Teen's family credits Apple Watch with saving her life
An Apple Watch may have saved a Florida teen's life after the gadget told her to go to a doctor.
Deanna Recktenwald, 18, was sitting in church last month when her Christmas gift alerted her to some alarming readings.
"The watch kept saying that Deanna's heart rate would go up to 140, then dip back down to 60, then go up to 140 again," dad Tom Recktenwald tells CBS News. "Then it spiked to 190 and the watch vibrated on her arm, alerting her to seek medical attention."
Mom Stacey, a registered nurse, checked Deanna's pulse and found that the gadget was "spot on," Tom told CBS News.
Deanna was taken to an urgent care center and then the emergency room at Tampa General Hospital. Doctors found she had kidney failure and suffered from Alport syndrome, a genetic condition.
The teen said "the only symptom that I had was that I was out of breath from walking and standing and sitting so it kind of didn't make much sense," according to ABC News.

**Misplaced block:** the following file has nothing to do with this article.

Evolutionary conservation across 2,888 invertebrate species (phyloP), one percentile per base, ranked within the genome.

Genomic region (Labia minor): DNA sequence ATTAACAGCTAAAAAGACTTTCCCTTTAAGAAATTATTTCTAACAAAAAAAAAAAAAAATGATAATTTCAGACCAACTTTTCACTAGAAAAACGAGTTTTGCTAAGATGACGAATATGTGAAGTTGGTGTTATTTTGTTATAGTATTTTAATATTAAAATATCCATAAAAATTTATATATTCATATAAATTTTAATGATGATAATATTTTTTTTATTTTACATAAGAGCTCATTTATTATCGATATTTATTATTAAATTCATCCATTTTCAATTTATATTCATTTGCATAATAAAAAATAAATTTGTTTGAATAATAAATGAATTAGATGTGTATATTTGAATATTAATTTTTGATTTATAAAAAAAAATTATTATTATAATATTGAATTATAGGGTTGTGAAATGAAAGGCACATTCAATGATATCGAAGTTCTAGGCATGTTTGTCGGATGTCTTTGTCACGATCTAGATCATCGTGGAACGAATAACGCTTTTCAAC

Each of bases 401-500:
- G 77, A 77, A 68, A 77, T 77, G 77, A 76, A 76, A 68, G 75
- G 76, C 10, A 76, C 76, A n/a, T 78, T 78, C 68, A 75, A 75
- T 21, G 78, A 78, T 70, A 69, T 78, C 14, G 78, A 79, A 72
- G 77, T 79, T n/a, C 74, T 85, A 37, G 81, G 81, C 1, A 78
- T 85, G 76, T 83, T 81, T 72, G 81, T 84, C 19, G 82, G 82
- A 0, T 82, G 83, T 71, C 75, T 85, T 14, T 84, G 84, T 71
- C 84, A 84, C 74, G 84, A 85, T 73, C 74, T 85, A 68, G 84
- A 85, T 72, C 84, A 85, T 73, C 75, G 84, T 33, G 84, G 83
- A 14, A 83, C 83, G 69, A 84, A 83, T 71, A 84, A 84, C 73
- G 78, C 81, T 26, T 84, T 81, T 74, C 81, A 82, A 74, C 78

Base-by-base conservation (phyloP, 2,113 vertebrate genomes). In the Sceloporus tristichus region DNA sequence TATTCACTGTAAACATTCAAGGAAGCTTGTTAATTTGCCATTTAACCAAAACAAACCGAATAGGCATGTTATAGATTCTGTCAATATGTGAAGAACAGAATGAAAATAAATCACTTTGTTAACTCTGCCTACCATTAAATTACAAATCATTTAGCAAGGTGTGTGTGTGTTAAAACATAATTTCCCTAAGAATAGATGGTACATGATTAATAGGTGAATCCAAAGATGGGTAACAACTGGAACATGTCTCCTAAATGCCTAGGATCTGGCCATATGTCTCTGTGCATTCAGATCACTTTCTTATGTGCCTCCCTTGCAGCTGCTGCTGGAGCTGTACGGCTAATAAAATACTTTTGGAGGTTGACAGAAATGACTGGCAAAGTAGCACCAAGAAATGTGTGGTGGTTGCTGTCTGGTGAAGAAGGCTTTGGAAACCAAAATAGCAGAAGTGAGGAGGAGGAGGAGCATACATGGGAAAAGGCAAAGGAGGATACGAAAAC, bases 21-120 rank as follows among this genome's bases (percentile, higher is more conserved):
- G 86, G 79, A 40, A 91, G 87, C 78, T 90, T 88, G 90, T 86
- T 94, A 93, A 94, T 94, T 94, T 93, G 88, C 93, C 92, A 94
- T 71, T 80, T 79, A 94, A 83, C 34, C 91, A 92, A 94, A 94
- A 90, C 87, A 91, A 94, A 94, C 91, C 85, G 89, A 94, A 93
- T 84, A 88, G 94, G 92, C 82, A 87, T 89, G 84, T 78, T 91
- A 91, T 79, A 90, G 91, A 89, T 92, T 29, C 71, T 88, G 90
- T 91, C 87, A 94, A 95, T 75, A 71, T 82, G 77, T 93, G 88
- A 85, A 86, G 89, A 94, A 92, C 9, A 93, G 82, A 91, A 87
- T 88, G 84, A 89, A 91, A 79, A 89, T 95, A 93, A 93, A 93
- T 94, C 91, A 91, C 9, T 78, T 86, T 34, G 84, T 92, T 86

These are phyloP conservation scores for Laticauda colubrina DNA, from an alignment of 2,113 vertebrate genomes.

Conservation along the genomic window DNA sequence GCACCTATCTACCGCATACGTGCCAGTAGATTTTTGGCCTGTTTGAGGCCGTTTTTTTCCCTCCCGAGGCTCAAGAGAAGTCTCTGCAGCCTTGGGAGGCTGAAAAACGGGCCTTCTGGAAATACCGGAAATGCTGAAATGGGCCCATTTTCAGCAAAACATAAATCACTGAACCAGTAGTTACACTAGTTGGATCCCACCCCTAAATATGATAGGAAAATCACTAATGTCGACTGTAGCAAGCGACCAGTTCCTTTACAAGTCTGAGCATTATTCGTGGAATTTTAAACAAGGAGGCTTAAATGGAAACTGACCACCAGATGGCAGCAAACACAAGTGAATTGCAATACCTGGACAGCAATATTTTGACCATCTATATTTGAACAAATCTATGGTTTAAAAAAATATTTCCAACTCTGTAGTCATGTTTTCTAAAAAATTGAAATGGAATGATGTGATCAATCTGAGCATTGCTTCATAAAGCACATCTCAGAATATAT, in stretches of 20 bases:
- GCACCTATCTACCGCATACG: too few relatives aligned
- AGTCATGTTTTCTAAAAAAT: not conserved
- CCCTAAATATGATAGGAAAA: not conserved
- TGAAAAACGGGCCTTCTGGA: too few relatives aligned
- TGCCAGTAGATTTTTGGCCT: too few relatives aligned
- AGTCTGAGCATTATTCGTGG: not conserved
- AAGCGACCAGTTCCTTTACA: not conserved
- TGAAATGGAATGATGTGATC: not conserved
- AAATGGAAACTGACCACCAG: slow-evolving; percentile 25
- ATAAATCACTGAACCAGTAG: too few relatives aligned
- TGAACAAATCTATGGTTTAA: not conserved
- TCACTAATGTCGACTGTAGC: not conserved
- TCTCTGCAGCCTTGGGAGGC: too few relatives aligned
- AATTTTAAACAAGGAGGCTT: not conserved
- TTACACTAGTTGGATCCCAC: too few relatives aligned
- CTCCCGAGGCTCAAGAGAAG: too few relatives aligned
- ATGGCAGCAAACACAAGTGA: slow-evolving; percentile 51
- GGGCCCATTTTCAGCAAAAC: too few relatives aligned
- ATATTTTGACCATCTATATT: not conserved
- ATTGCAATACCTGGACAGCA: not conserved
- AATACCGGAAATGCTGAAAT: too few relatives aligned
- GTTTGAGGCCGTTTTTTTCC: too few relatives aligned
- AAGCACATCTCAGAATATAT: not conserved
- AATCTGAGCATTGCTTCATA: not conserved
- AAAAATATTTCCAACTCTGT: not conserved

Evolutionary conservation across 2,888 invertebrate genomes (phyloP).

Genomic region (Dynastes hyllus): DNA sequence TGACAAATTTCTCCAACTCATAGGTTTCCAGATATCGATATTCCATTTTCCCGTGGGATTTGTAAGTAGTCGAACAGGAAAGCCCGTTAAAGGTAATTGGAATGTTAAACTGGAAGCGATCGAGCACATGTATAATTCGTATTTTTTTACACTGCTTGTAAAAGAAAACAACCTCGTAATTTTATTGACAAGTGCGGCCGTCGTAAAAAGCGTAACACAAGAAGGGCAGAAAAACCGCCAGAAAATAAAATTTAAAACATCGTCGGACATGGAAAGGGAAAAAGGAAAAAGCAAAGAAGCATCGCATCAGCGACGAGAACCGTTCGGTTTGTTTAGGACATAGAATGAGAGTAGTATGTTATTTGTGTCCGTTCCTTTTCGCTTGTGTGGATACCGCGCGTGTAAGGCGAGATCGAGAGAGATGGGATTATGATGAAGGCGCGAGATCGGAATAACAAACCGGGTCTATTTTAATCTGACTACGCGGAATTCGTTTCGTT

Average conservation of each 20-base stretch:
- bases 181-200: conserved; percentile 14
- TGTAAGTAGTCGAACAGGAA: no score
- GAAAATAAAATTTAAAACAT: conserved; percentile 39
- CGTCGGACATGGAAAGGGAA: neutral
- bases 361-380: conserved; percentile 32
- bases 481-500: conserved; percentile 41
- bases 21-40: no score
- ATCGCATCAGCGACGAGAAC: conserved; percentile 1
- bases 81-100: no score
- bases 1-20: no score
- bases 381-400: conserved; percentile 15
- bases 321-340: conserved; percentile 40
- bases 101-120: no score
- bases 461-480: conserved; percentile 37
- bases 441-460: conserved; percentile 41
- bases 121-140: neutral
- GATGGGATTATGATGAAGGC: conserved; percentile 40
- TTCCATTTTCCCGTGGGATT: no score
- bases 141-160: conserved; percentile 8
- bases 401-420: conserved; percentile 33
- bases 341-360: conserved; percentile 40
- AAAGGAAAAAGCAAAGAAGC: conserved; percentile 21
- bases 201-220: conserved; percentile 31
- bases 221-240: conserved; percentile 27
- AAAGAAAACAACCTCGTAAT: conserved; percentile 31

Tom Recktenwald told CBS News that his daughter's kidneys were only working at "20 percent."
"We had no idea that they were failing," he told the network.
Deanna avoided having emergency surgery and more serious symptoms, but will likely need a kidney transplant within five years, according to CBS News.
"I'm so thankful she had that watch on," her father told the network. "She's going off to college in August, and the last thing I would want her to do is go off to college not knowing she had this underlying condition."
Deanna's mother wrote a letter to Apple to express her gratitute, and CEO Tim Cook responded with an email, according to ABC Action News: "Thanks for sharing her story. This inspires us to keep pushing."